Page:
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TO ALL THE DOG WALKERS WHO DON'T PICK UP THE POO, SHAME ON YOU!
This beautiful spring weather has everyone in a great mood. Yesterday, I was so excited to take Henry to the park. I brought a blanket and a bunch of toys. I planned to put him in the swing, let him play on the slides and then play by the dog run.
My plans were thwarted when Henry refused to sit in the swing. All he wanted to do was crawl around in the grass. Normally I'd be thrilled to let him romp around in the dirt, but there is dog poo everywhere. Chicago dogs rule the parks, and it is painfully evident when the snow melts and months of frozen poo resurface and defrost. I would be less paranoid if Henry was walking. Plus he's a thumb sucker. I found myself wiping his hands every 5 seconds. I was so frustrated that I couldn't let him play with sticks, etc. I am very much looking forward to having my own dog-poo-free yard.
If you think I'm a freak, check out the articles below on how people get sick from feces. I'm not saying parks are bad, I love parks. But for a crawling toddler who puts everything in his mouth, it makes me very uncomfortable. Our park does have a recycled tire floor under the playset and swings, however, it's terrible for crawlers as it burns their knees and wears down their clothes. So obviously, next time we take a trip to the park, Henry will wear crappy clothes with knee pads. Yay for fun!
I'm really not an alarmist. Really.
Here is some info from the CDC website:
What is giardiasis?
Giardiasis (GEE-are-DYE-uh-sis) is a diarrheal illness caused by a microscopic parasite, Giardia intestinalis (also known as Giardia lamblia or Giardia duodenalis). Once a person or animal has been infected with Giardia, the parasite lives in the intestine and is passed in feces. Because the parasite is protected by an outer shell, it can survive outside the body and in the environment for long periods of time (i.e., months).
During the past 2 decades, Giardia infection has become recognized as a common cause of waterborne disease in humans in the United States. Giardia can be found worldwide and within every region of the United States.
How do you get giardiasis and how is it spread?
The Giardia parasite lives in the intestine of infected humans or animals (e.g., cats, dogs, cattle, deer, and beavers). Millions of germs can be released in a bowel movement of an infected human or animal. Giardia is found on surfaces or in soil, food, or water that has been contaminated with the feces from infected humans or animals. You can become infected after accidentally swallowing the parasite; you cannot become infected through contact with blood. Giardia can be spread by:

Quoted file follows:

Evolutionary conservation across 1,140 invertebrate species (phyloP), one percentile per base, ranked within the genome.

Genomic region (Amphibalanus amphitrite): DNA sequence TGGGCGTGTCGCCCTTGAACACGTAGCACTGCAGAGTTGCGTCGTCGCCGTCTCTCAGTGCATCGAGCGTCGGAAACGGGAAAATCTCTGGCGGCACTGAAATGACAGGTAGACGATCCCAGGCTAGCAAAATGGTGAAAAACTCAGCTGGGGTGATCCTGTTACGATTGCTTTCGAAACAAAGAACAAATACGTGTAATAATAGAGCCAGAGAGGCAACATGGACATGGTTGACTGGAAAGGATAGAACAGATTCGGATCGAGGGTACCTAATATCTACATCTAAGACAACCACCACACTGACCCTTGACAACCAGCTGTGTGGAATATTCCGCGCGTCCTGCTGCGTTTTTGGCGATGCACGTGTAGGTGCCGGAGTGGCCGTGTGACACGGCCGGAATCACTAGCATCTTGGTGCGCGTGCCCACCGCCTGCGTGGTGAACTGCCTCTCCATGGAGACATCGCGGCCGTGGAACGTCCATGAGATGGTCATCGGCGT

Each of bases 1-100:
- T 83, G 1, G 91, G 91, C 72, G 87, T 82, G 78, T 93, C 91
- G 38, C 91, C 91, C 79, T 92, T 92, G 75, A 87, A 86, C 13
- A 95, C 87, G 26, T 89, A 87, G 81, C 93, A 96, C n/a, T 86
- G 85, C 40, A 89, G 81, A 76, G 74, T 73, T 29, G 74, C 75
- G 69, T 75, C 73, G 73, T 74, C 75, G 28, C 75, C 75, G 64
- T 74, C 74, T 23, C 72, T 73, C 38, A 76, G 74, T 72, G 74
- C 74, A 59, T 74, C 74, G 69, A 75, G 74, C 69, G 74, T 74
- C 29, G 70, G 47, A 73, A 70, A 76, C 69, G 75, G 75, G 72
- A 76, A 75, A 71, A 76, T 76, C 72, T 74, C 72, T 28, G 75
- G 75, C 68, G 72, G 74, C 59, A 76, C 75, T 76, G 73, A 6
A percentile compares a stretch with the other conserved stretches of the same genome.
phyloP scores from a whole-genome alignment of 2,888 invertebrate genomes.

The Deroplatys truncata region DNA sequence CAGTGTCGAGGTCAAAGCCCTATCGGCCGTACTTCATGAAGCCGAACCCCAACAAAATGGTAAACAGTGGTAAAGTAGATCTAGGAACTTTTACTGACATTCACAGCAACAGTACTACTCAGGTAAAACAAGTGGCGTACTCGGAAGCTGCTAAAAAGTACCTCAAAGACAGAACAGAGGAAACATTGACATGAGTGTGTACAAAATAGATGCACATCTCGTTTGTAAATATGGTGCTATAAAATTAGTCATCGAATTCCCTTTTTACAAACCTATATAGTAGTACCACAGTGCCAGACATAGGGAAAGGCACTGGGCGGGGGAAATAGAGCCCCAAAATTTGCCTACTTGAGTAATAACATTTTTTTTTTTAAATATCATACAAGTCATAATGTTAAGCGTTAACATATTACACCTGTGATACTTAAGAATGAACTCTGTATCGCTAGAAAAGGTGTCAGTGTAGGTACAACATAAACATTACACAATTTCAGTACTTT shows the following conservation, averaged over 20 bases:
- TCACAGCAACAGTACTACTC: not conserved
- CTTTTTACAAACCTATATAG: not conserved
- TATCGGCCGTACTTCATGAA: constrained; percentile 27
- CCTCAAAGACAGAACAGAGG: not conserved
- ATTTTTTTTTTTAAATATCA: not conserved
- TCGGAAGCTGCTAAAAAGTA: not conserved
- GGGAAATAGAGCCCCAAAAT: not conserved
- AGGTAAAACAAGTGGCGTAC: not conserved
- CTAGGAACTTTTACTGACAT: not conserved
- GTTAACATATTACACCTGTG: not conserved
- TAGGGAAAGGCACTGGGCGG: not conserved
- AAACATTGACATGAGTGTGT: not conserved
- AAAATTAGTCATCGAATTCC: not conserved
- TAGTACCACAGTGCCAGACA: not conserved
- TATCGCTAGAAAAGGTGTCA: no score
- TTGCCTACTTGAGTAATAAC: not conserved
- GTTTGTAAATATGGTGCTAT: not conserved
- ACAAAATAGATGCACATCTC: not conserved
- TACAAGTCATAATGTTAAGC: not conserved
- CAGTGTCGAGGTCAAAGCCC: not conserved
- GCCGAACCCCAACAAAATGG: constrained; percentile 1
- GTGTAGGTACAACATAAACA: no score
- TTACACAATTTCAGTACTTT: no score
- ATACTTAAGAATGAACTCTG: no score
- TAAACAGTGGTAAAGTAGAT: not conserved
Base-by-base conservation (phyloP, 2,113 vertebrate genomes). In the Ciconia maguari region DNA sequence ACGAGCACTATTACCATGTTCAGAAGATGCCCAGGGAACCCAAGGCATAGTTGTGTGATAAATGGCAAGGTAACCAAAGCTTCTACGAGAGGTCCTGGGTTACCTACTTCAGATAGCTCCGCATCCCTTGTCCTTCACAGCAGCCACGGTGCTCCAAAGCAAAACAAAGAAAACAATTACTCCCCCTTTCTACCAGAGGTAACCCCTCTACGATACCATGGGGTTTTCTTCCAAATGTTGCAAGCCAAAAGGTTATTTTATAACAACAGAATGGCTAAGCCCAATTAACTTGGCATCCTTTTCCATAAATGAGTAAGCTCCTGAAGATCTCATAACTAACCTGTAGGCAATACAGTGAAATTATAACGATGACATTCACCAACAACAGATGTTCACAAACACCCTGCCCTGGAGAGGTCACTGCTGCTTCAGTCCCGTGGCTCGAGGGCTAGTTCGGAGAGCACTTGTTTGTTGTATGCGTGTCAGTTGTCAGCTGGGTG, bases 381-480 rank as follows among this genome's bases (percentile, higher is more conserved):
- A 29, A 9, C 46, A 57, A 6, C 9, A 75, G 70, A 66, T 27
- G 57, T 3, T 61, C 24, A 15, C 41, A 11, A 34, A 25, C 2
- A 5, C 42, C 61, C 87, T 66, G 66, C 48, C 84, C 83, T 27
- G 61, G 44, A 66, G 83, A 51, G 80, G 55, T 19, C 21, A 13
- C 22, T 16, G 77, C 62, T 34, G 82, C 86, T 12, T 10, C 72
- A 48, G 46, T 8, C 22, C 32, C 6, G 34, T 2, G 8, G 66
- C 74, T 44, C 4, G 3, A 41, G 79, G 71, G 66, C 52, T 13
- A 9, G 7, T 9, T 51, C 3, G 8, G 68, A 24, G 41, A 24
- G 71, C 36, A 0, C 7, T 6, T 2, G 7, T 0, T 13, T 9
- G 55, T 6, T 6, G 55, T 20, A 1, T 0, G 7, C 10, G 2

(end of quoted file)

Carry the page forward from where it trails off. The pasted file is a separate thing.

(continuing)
- Accidentally swallowing Giardia picked up from surfaces (such as bathroom fixtures, changing tables, diaper pails, or toys) contaminated with feces from an infected person or animal.
- Drinking water or using ice made from contaminated sources (e.g., lakes, streams, shallow [less than 50 feet] or poorly monitored or maintained wells).
- Swallowing recreational water contaminated with Giardia. Recreational water includes water in swimming pools, water parks, hot tubs or spas, fountains, lakes, rivers, springs, ponds, or streams that can be contaminated with feces or sewage from humans or animals.
- Eating uncooked food contaminated with Giardia.
- Having contact with someone who is ill with giardiasis.
- Traveling to countries where giardiasis is common and being exposed to the parasite as described in the bullets above.
Giardia infection can cause a variety of intestinal signs or symptoms, which include
- Gas or flatulence
- Greasy stools that tend to float
- Stomach or abdominal cramps
- Upset stomach or nausea
Giardiasis is highly contagious.
See also: http://www.livestrong.com/article/18775-symptoms-giardiasis/